For a full example of how you might use the InMemory provider to do testing, check out the article "Testing with InMemory" on the ASP.NET site.

Important Caveats

There's a couple of important things to remember when creating a "database" using the InMemory provider.  

First, and most importantly, remember to check for squirrels.

Mmmmm I love these nuts that I found WAIT WTF IS THAT?!

Once that's done, it's important to remember that the thing that's created when using the InMemory provider isn't a relational database. It provides no relational checking; it will allow you to save things that violate referential integrity; it doesn't support concurrency; it can only loosely be considered a "database" at all (hence why I put that word in quotes throughout this post).  It does make it very easy to create and store test data, but at these costs.

Second, and hopefully this goes without saying, but this database is incredibly volatile.  It's only as good as the memory it runs it.  Do not ever use the InMemory database provider for production application datastores.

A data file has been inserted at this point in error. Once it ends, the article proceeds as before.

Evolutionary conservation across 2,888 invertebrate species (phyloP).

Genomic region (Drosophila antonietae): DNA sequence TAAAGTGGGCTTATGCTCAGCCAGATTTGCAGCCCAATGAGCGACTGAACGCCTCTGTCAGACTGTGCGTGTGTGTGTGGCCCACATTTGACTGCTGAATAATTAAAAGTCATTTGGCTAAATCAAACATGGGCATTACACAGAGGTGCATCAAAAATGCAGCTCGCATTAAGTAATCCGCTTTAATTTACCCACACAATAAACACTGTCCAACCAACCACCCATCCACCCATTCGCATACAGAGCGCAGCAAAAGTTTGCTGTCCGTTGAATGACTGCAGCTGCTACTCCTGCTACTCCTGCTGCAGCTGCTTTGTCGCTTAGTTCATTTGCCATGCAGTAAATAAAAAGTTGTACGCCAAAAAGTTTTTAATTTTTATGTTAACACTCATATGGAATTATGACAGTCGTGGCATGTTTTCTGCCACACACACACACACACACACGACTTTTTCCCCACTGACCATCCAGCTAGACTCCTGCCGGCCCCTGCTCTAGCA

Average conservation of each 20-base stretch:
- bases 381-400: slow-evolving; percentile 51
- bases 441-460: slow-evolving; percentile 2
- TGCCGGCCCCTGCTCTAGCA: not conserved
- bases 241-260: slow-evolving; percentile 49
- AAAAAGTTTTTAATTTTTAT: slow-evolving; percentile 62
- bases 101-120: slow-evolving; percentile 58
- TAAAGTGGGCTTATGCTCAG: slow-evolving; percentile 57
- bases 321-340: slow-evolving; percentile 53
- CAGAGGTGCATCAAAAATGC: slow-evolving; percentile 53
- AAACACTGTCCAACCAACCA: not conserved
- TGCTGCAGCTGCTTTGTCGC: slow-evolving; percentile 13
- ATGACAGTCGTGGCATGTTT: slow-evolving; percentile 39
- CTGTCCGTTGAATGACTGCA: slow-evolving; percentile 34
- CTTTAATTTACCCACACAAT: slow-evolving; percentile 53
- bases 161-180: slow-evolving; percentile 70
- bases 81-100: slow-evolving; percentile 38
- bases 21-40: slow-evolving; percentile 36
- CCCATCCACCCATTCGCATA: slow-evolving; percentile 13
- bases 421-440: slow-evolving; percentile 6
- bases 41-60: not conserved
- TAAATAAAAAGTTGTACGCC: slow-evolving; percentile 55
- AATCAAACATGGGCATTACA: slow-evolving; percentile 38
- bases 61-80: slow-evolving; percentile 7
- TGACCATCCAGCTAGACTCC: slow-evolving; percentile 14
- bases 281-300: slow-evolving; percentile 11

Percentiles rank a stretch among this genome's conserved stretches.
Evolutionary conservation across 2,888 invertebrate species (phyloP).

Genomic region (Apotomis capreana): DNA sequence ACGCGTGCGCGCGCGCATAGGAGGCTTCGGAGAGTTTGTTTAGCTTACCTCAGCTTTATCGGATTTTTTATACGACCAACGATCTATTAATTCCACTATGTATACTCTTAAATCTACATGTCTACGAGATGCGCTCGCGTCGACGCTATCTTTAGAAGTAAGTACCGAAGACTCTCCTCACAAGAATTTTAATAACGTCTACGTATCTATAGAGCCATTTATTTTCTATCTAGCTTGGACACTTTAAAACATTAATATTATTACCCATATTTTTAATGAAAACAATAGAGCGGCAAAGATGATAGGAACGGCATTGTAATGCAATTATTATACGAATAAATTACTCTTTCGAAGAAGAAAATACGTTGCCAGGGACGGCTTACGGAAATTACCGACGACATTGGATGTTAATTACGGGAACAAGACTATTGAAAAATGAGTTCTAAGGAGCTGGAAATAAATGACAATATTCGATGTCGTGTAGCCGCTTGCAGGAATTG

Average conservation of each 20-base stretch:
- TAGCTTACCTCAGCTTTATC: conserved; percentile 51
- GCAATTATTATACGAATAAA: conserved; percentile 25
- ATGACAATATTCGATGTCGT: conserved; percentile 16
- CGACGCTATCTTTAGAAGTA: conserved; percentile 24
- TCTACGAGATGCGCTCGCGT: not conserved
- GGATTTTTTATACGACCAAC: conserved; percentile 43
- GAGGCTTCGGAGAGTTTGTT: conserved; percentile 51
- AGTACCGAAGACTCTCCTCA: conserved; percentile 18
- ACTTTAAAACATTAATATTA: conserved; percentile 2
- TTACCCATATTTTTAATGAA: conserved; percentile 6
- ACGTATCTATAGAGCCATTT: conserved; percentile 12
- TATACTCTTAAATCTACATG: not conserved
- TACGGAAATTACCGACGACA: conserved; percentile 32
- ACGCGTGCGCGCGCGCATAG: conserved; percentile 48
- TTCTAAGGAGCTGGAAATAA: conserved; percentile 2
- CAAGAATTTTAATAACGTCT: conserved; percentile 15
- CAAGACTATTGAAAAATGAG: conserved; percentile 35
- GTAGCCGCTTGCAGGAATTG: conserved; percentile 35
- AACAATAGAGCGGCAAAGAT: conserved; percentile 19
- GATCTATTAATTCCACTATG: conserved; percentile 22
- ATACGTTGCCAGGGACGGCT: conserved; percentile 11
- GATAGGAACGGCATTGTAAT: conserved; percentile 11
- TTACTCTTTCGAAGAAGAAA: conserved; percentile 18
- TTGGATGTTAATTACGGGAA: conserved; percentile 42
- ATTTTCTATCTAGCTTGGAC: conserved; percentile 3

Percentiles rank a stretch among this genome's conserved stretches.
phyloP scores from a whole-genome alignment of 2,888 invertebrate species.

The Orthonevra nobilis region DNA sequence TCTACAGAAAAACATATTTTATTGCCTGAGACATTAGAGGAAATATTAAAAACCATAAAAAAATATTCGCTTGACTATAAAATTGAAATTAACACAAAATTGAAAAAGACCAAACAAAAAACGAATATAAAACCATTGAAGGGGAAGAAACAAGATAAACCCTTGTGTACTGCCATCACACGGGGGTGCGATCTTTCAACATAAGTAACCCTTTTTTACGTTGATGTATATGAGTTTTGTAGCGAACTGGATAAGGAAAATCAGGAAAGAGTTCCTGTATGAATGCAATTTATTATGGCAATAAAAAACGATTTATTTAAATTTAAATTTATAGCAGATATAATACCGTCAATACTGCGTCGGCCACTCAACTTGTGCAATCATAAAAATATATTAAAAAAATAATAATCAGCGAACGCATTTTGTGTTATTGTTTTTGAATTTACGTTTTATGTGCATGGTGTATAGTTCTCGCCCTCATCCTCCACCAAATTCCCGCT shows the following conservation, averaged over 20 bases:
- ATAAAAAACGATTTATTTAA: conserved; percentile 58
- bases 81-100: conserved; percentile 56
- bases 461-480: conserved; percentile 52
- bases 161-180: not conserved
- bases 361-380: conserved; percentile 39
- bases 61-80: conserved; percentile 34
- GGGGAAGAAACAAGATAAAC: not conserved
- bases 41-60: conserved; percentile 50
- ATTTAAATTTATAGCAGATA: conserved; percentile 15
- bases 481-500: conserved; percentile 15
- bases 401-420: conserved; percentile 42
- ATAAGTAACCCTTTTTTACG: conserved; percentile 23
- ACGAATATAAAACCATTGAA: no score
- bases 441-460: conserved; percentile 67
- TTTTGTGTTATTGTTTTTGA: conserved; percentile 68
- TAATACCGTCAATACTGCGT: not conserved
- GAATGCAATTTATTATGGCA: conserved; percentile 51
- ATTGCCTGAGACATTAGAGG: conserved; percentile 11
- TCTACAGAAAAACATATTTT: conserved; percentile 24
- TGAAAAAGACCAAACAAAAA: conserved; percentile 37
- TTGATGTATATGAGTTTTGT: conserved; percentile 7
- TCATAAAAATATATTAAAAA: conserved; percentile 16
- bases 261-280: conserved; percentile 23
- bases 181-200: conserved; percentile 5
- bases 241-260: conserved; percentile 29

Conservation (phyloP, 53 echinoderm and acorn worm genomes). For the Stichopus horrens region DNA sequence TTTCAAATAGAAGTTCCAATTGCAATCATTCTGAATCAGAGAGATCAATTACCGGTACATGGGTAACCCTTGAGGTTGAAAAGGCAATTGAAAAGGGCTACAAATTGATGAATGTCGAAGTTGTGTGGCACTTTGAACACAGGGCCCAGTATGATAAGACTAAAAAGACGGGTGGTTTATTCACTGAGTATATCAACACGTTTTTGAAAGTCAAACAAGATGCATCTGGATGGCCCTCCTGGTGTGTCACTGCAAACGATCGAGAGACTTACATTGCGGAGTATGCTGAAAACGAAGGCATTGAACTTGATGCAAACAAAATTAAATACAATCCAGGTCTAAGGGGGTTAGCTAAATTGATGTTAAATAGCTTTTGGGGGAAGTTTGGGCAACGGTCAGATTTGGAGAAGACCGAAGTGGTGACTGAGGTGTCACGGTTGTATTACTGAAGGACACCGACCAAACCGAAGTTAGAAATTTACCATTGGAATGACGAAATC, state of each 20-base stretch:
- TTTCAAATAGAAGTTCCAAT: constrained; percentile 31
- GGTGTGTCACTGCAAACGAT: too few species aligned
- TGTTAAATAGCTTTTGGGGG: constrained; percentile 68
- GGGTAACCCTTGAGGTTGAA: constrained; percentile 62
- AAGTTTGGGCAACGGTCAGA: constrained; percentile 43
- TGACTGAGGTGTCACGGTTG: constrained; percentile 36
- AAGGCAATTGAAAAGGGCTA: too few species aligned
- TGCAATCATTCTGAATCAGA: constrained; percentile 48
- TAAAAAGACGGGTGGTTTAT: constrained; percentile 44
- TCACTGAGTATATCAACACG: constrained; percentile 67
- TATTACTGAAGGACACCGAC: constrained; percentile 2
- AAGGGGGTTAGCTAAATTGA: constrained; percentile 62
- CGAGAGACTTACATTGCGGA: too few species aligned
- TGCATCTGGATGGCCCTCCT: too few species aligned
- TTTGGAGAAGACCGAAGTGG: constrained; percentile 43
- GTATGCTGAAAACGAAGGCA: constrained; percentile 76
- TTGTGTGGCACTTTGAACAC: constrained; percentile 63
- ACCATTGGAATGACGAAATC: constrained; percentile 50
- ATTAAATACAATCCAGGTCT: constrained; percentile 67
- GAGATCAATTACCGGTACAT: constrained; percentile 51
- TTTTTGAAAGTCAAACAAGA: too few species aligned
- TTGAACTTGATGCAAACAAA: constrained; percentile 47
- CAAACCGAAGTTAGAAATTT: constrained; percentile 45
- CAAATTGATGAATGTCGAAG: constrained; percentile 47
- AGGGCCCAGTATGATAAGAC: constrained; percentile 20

If those caveats aren't a problem for you, you're good to go!

Summary

Entity Framework Core's InMemory provider allows us to create a "database" in memory that our applications can use just like a normal datastore.  In our sample, we use it as the backing store to an MVC application, but in the real-world we'd more likely use it in test cases.

Don't forget to check out the sample project on GitHub if you'd like to see the full working MVC app.  Also, watch out for squirrels.

The demon squirrel is watching you, always watching you...[2]

Happy Coding!

[1] Image from Flickr, used under license
[2] Image from Wikimedia, used under license

Using EF Core's InMemory Provider To Store A "Database" In Memory